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Meet Michelle: A Dose of Reality

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Michelle Rynbrandt-Hendricks is a 2013-14 Hope Street Group Fellow and is in her 9th year of teaching in the public schools. Currently a 4th grade teacher at Freedom Elementary in Bullitt County, Michelle began her career in special education, teaching in both high school and elementary settings..

Meet Michelle, high school special education teacher in her first year at the high school level. Daily she deals with situations where students cannot control their emotions and act out by cussing, throwing things, sometimes physically harming themselves. She is forced to use textbooks with copyright dates in the early 1980's. She must try to teach 18 students with special needs at the same time. She teaches five different subjects including Algebra, even though she hasn't taken an Algebra course since she herself was in high school.

All of this happens from an office converted to a "classroom." Raw plywood covers an old row of windows that separates this "classroom" from the one next door. Michelle came in every day for a week before school started, using her own money and time, to paint the room trying to make it welcoming, or at the very least hospitable for her students -- kids who already felt like failures and abandoned by everyone. Michelle suffered from chronic sinus infections and other respiratory illness for six months as a result of being housed in a room without proper ventilation.

Michelle does double duty as an elementary school teacher. She tries to engage 36 9-year-olds during math, to help another teacher who has multiple grade levels in her room and can't possibly cover the entire curriculum.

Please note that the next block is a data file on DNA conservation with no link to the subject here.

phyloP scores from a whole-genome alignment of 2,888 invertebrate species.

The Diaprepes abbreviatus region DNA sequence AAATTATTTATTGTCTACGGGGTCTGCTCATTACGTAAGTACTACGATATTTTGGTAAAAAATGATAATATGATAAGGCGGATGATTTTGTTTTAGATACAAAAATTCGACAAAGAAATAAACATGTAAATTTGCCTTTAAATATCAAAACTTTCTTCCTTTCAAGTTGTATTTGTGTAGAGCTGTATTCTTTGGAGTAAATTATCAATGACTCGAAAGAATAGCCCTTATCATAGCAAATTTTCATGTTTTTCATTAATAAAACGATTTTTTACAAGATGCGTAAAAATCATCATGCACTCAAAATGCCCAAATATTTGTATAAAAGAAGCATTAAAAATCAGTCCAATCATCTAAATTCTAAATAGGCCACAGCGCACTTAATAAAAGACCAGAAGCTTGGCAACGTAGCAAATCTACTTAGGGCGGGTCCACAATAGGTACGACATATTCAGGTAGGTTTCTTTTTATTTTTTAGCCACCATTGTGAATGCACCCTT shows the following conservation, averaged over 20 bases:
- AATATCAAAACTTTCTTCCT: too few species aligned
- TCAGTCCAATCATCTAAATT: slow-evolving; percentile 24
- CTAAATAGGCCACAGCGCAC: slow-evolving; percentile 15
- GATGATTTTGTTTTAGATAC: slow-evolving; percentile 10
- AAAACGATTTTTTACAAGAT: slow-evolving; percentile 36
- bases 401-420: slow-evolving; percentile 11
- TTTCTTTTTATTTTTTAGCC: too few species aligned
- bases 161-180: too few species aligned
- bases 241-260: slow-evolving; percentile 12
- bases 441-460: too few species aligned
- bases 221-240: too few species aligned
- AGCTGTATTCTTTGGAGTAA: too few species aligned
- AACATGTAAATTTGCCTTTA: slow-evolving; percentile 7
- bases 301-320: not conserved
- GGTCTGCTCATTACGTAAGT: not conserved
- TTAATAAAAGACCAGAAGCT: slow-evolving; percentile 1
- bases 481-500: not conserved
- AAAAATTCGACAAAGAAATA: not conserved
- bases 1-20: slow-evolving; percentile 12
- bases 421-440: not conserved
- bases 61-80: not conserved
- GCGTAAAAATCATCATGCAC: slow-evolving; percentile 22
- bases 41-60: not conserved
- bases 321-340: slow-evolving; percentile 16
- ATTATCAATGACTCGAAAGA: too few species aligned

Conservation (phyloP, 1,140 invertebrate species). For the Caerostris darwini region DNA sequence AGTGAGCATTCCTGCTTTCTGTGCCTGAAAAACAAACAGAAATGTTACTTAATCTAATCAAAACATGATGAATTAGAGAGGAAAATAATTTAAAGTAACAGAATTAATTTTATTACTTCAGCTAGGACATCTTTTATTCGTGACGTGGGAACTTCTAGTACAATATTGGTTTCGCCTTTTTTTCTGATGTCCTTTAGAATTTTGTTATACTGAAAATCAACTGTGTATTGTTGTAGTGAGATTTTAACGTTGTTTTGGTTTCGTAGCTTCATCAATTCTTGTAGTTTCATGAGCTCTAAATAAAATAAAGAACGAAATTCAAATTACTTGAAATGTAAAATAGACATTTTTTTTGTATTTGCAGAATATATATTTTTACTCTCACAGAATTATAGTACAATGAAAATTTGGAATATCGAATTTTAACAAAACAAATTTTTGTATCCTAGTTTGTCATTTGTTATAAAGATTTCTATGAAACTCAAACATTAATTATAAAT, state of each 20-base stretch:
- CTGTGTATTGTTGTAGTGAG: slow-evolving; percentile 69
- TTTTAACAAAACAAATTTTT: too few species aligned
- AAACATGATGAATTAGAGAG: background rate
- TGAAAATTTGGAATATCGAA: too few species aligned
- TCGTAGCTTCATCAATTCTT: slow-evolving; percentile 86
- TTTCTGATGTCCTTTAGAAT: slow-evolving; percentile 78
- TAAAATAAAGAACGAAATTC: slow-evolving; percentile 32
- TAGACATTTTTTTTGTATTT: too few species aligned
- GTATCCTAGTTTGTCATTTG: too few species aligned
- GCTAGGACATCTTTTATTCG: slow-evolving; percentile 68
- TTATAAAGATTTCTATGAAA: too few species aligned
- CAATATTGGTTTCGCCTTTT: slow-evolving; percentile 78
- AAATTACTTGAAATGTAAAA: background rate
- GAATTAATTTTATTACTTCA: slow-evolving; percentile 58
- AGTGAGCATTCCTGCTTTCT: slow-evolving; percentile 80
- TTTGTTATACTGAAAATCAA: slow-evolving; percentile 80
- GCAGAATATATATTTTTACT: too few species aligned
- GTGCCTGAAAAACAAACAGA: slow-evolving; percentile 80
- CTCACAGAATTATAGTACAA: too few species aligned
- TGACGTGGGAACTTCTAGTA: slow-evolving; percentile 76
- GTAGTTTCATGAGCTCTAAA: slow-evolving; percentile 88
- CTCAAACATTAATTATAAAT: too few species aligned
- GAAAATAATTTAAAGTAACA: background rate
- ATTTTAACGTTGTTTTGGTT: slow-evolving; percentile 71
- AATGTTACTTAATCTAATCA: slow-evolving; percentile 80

Michelle logs 50 hours in one 9-week period volunteering time after school so that students can have the experience of being part of a drama production. The result is a packed gymnasium that gives a standing ovation to 60 beaming students. As she watches from off stage her heart is full.

Michelle has been teaching for nine years. Michelle is me and I am not alone.

The reality is that teachers will do what it takes to make things happen for kids. Teachers will buy Kyle a new pair of shoes when his are so full of holes and won't stay on his feet, they will pitch in to pay a plumber to fix the toilet for the family who can't flush theirs, they will beg for someone to give Andy a haircut; get the heat turned on where Morgan's lives and make sure Jamie and her 3-year-old little brother have presents from Santa.

Teachers always have been and always will be givers. They are fiercely protective of their charges. Just because teachers and other school employees will move mountains in order to get what their kids need, doesn't mean they should have to move mountains.

Fully funding education means that the above situations don't have to be so common. Safe and functional spaces for kids to learn, fair compensation and a protected retirement for teachers, adequate support for professional development and training so that teachers can be prepared for the subjects they teach--these things should not be the exception. Fully funding education should be the rule.

Teachers are a resourceful and enthusiastic force. Think of the incredible things that would happen in our schools if teachers didn't have to use all of their energy to put out fires, but could instead use their resources to innovate and empower our kids and our future.

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